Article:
Do Quotes Grow on Plants?October 20, 2009
Romm has stepped on the toes of journalists and academics in the past, and he’s just recently done so again by allegedly planting quotes. Roger Pielke Jr. has the scoop, and Keith Kloor follows suit, and Brad DeLong is all crazy up in the house. Fascinating reading, all told… but the jabs are thrown almost too fast to catch up.
The finger-pointing stems from the claim that Joe Romm over at Climate Progress prodded Ken Caldeira to say that Levitt and Dubner’s new book is an “inaccurate portrayal of me,” where “me” = Caldeira. I’ll be honest and confess that I don’t have a clue what current journalistic standards are. That’s not my area. But it does seem to me that Romm could’ve been quite a bit more cautious with his language. At the same time, I’m not sure that his lack of caution implies much about any of his other points on Levitt and Dubner’s book. I’ll have to read the book to see.
The sideshow, if I’ve gathered correctly — and I gather primarily from Roger — is that Romm sent out a fishing line to Caldeira saying “I’d like a quote like ‘The authors of SuperFreakonomics have utterly misrepresented my work,’ plus whatever else you want to say.” Apparently, this quote was not to be had. Instead, what he got was some kind of agreement (tacit or otherwise) from Caldeira that Romm then translated into a flashy headline on his blogpost.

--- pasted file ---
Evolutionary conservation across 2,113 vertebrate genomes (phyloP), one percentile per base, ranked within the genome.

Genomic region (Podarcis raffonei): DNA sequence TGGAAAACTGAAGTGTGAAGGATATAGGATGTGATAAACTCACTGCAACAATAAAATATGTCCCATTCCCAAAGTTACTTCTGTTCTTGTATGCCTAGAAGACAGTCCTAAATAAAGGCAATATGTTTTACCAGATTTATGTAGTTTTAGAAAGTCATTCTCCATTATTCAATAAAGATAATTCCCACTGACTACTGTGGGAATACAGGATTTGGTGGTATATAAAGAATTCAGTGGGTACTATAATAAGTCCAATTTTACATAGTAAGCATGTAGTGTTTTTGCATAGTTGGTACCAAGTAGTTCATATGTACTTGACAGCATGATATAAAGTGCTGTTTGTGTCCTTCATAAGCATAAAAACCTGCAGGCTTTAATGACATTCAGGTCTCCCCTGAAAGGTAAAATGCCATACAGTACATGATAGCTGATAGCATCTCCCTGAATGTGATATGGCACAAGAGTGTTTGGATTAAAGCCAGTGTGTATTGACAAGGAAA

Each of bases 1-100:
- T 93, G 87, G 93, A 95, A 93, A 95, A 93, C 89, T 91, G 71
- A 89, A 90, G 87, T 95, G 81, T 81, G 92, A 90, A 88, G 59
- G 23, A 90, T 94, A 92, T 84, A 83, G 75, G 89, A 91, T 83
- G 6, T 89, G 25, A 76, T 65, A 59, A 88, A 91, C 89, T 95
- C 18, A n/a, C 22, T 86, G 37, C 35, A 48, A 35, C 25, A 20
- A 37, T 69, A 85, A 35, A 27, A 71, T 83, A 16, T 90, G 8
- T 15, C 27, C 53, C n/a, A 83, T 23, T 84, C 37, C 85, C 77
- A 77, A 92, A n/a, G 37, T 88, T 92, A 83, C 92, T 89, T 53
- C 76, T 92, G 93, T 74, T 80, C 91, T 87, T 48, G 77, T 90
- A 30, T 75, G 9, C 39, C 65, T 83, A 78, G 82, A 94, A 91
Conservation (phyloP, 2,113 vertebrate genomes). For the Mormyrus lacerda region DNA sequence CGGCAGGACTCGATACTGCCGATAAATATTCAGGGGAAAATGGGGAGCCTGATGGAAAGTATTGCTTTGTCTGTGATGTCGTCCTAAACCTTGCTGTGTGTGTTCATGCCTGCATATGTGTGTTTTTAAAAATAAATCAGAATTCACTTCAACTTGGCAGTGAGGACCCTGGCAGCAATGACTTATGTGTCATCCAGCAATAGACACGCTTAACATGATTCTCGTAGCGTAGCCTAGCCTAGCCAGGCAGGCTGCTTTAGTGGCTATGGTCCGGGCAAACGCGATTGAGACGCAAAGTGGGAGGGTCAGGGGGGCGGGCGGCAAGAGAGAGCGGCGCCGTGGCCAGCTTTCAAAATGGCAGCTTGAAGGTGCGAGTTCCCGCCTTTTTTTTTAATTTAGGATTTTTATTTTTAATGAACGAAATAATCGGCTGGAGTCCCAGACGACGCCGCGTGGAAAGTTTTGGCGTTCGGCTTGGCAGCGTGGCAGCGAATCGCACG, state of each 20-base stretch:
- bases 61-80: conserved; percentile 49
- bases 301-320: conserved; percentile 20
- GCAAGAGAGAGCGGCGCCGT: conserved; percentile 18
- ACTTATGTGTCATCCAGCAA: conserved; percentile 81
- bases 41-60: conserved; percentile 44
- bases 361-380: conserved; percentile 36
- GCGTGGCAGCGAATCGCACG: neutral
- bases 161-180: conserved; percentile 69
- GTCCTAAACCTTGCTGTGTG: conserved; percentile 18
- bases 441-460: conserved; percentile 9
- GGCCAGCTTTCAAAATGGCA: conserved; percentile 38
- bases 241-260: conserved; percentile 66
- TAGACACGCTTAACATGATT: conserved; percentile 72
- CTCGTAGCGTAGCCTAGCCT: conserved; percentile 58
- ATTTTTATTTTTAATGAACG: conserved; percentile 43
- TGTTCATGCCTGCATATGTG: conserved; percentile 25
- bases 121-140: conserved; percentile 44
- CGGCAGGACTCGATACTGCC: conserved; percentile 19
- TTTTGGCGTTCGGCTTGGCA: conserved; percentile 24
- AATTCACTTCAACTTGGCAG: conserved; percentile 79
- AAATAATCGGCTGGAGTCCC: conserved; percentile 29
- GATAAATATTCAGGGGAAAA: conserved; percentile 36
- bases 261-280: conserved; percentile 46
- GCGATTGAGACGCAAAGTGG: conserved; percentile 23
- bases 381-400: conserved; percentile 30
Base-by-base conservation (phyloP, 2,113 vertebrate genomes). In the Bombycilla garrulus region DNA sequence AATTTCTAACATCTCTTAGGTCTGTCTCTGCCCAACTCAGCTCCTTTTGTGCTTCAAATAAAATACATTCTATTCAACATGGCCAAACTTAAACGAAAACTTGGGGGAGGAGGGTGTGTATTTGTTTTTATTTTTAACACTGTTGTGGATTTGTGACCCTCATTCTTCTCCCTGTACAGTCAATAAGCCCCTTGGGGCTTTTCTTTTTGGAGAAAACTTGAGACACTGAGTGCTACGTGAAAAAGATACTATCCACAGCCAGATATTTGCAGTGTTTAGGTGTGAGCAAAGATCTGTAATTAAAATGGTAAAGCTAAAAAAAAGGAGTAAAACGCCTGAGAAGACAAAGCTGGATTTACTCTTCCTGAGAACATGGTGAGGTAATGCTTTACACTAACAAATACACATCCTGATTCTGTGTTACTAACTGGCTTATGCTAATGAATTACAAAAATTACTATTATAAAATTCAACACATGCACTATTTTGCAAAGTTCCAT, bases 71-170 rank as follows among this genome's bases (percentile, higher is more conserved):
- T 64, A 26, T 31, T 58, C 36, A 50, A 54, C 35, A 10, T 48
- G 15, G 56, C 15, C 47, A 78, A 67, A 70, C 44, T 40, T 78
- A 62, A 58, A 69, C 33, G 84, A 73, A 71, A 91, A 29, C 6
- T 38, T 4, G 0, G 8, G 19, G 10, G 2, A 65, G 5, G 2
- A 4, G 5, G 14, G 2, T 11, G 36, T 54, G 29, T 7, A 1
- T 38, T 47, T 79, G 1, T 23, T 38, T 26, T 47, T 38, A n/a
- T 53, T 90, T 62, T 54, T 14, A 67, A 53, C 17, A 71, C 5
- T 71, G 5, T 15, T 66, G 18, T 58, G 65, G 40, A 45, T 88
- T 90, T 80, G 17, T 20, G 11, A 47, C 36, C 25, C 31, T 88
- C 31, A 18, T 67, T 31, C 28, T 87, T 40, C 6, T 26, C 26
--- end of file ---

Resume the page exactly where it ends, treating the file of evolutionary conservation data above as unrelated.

As a philosopher, I’m not one to throw out charges of spinning and lying as easily as some. I can think of several explanations for Romm’s actions that don’t fall into the lying category. It’s harder to think of explanations that remove the charge that Romm was spinning. Even still, as I’ve mentioned multiple times in the past, I prefer the principle of charity. I think we can give Romm the benefit of the doubt. Roger likes to tease me about the principle of charity, but I take it pretty seriously, as do many philosophers.
So here’s my thinking. It was wrong for Romm to put Caldeira’s words in quotes, but it was not wrong to attribute the position to Caldeira. There’s a use-mention error here. Though not truly a use-mention error, I think it’s close enough to get the point:
(1) Caldeira says his work was utterly misrepresented
(2) Caldeira says his “work was utterly misrepresented.”
Statement (1) is True. Statement (2) is False.
Romm could’ve done far better by simply saying that Calderia agrees (provided that Caldeira does agree) that the authors of Superfreakonomics had utterly misrepresented his work. In both cases, of course, the view can be attributed to Caldeira. It’s not clear what Romm gains, apart from a shorter title for his blogpost, by using the quotation marks instead of the attribution. It is very clear that he loses a great deal by using the quotes improperly.
IMHO, there’s nothing to get one’s feathers ruffled about here, but the kerfuffle does raise questions not so much about journalistic integrity, as much as about the extent to which truth claims can distract from the main issues. Quoting is tricky business, as is making a cogent argument.